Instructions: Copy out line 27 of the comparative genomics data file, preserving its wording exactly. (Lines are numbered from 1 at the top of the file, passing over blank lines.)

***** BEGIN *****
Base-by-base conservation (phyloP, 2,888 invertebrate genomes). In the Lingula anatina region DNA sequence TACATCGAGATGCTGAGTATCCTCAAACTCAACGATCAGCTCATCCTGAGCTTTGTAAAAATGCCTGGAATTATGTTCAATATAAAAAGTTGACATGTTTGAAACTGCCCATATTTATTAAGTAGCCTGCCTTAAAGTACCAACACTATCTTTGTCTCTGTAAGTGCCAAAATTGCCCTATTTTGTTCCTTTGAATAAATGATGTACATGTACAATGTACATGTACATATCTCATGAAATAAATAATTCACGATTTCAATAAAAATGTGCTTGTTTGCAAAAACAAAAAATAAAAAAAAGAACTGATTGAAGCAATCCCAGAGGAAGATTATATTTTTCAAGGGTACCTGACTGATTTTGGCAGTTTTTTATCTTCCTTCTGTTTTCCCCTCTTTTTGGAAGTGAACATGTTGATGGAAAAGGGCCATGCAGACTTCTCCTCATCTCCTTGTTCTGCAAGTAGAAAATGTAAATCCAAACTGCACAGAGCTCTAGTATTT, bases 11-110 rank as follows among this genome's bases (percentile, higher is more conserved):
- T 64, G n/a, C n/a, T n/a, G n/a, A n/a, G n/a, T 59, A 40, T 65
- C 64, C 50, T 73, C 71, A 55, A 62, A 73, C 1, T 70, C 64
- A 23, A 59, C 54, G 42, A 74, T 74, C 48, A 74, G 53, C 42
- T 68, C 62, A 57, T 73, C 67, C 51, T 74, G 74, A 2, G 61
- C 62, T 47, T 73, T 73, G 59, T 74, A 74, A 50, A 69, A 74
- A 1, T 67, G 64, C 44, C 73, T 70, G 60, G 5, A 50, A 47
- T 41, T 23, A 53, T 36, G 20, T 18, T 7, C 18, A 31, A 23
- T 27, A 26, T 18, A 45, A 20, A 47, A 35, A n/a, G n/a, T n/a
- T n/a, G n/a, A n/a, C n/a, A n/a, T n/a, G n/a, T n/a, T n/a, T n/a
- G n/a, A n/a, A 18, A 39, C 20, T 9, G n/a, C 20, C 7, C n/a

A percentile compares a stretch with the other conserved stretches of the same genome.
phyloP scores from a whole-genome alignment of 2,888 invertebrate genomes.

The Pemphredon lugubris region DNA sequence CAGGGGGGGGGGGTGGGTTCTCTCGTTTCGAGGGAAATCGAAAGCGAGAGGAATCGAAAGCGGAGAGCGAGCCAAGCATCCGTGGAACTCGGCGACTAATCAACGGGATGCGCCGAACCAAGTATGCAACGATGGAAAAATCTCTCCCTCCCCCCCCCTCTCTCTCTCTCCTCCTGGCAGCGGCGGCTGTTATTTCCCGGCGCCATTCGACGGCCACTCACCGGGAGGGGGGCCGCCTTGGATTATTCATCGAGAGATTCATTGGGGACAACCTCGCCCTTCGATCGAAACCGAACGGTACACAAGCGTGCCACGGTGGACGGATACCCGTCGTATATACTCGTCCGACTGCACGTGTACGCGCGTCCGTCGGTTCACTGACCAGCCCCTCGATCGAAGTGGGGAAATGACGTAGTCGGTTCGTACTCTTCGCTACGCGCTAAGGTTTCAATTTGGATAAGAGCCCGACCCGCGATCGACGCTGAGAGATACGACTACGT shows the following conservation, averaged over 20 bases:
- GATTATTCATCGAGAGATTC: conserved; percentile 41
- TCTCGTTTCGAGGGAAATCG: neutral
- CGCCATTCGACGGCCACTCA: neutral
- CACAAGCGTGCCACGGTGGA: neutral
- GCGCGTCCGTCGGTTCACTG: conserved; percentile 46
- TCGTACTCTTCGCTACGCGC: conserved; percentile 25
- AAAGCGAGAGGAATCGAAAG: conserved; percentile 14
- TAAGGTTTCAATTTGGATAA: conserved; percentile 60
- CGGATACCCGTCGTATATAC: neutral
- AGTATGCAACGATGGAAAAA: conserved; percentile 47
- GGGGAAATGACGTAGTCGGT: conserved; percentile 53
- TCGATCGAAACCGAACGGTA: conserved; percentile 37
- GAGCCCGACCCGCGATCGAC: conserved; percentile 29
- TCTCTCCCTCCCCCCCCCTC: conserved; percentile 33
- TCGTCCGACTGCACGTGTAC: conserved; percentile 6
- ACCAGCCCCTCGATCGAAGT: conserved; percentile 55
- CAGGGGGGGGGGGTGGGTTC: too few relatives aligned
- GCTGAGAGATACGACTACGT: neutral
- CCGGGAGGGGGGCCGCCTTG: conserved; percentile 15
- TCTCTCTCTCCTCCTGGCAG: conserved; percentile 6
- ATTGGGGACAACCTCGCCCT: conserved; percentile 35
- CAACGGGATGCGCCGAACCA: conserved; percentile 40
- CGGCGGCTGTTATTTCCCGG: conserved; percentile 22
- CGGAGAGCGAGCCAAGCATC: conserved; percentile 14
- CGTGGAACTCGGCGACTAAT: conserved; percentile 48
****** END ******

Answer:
- GAGCCCGACCCGCGATCGAC: conserved; percentile 29